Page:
Population growth threatens to render modern methods inadequate and unsustainable (Ehrlich, 1988). Even in areas such as Indonesia that have adequate petroleum stocks and are heavily committed to modern technologies, production is now lagging population growth. The marginal return from pesticide and fertilizer has decreased. Weekly community-wide rat hunts to reduce rodent populations suggest the urgency of protecting existing food. It appears that the present deterioration of food supplies relative to human numbers may not be reversible. Even delay of a catastrophic collapse is moving beyond reach because funds to support innovation are scarce; laboratories stand empty and field stations have deteriorated (Wall, 1988).
From this perspective, the increasing rate of production of some crops is notable mainly because it is a response to a population phenomenon, viz. that population increase has outstripped traditional methods of producing food. The new strains were developed precisely because of the needs of growing populations. But the availability of such food crops is only marginally beneficial to hungry people, even in nations where that food is produced. The achievement of an ostensible food surplus is illusory and essentially meaningless in terms of world hunger (Brown, 1984).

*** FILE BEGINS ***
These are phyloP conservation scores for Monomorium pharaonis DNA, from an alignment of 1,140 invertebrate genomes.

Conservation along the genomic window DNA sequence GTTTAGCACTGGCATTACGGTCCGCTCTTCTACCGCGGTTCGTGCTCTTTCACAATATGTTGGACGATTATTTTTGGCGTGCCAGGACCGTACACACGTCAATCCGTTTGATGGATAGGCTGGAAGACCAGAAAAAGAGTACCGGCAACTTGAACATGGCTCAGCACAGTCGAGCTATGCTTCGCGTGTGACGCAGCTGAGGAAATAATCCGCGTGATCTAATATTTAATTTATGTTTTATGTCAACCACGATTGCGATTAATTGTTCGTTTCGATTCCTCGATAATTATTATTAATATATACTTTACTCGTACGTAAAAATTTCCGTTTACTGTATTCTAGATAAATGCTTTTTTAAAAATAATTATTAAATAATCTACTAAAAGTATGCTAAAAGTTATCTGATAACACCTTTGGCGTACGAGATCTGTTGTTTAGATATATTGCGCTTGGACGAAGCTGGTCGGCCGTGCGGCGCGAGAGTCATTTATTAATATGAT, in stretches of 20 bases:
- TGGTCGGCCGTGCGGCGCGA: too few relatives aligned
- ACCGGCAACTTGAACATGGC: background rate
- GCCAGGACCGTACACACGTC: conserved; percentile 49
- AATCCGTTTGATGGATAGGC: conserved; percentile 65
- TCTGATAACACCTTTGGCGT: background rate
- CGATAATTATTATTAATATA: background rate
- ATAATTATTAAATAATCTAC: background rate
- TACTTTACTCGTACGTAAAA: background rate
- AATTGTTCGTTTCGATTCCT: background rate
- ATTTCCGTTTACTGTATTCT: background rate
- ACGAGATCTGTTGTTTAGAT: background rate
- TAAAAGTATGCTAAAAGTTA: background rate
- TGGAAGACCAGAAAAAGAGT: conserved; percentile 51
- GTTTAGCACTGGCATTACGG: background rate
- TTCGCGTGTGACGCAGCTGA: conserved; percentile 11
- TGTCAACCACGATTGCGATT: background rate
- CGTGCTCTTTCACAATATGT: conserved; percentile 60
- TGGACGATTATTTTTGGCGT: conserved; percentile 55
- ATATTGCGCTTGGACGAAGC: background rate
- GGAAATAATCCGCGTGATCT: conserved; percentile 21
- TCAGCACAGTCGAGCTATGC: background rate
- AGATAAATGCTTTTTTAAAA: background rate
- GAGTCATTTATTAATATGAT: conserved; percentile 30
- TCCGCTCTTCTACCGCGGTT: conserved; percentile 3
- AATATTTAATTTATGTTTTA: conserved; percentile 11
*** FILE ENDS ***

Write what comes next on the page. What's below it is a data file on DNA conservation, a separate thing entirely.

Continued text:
Thus, the danger is that this illusory surplus will be yet another factor contributing to the pressure that make efforts at meaningful control of population growth extraordinarily difficult, if not impossible. The concept of a world food surplus is extremely mischievous when separated from its intended context: the required economic return to large scale agricultural producers, and the effort of the American producers to be competitive in the export sector of the world food market. Facile references to food surplus most unfortunately divert attention from the fundamental world problem—which is of staggering proportions—that given rates of natural increase from the mid-1980s, the world population doubling time appears to be 40 years (Population Reference Bureau 1985; 1986; 1987).